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Pattern as embodied perception of time

Javed, Mehr, Art, College of Fine Arts, UNSW

2012

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  • Title:
    Pattern as embodied perception of time
  • Author/Creator/Curator: Javed, Mehr, Art, College of Fine Arts, UNSW
  • Subjects: pattern; embodiment; time; drawing practices; perception; patternscapes
  • Resource type: Thesis
  • Type of thesis: Masters
  • Date: 2012
  • Language: English
  • Print availability: CT/2012/66 (Please speak to a staff member at the Library Help Zone)
  • Permissions: This work can be used in accordance with the Creative Commons BY-NC-ND license.
    Please see additional information at https://library.unsw.edu.au/copyright/for-researchers-and-creators/unsworks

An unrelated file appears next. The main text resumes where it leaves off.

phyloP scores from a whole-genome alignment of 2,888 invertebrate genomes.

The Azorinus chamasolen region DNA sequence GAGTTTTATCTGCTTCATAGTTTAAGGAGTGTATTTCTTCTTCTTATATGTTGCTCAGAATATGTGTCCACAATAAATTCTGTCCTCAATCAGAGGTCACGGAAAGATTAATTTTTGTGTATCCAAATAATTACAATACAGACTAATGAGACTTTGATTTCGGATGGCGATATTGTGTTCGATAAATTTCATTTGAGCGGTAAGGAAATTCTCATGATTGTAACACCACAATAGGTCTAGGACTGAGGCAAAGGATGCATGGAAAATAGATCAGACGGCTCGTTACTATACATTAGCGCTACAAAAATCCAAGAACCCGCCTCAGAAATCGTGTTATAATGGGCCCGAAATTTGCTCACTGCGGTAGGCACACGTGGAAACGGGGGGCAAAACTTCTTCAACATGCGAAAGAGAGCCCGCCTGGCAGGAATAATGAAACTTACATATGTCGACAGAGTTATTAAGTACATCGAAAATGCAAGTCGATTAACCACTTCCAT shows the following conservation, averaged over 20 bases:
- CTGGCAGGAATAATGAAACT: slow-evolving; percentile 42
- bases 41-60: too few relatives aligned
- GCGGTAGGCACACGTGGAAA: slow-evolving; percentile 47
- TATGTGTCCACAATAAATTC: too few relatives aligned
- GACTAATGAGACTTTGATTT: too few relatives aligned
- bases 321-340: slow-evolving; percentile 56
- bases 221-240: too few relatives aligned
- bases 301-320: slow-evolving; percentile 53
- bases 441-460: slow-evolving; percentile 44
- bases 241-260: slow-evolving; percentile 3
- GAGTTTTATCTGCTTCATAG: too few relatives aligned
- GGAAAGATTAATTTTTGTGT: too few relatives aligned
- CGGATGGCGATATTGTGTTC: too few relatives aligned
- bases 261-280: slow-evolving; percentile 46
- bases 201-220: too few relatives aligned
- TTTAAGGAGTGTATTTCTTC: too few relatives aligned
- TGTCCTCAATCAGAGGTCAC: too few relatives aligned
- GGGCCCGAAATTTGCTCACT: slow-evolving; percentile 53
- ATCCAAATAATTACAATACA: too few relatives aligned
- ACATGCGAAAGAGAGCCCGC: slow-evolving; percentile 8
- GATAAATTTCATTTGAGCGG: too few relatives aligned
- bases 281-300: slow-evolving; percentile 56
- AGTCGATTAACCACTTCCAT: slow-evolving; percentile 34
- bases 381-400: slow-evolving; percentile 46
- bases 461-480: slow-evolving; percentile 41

• Description: This practice-based research is an inquiry into an embodied understanding ofcontemporary drawing practices. The temporal aspect in the act of drawing andhow it relates to viewing time is crucial to this multisensory and experientialunderstanding. My research explores indexical mark-making and repeat patternsas anti-narrative, non-representational tools to establish an empirical relationbetween art and viewer. Furthermore, this research inquires into subjective waysof looking, or haptic seeing of the drawing document and how the viewer's eyeunfolds it in time.This research draws heavily from Medieval Islamic aesthetics and theoriesof perception as they offer an alternative standard by which to interpret andexperience contemporary visual arts. Moreover, my studio practice extends theparameters of this traditional visual language by contemporizing it with the aidof computer-based algorithms and generative softwares, as well as a personalartistic style.The studio component engages an abstract ornamental language to createdecorative surfaces that allude to a sense of continuous space. Geometric motifs/units are used that repeat to create tactile overall planes or Patternscapes.These, I propose, are haptic surfaces that mediate between material time as experienced, and abstract time as evoked through their contemplation. They demonstrate the symbolic and generative capacity of ornamental motif as a metaphor for the Infinitesimal and the Infinite as explored through techniques of repetition, tessellation and seriality. The resulting Patternscapes are repositories oftime, thus allowing for the works to invite an embodied, subjective and performative viewership. They establish geometric abstraction as an inquiry not inrepresentation but in performing the engagement with the artwork.Formally, my work explores the looser use of the `unit and whole' inherent in the lattice/pattern and how it interacts with the materiality of the two-dimensional ornamental surface. In doing so, this thesis introduces the perforation point as a minimal graphic element and a basic index of time that holdsgenerative potential. These notions are critically engaged with in the productionof hand-perforated drawings on paper (some backlit), small scale gilded drawingsand relief works in mediums such as wood and ceramics.

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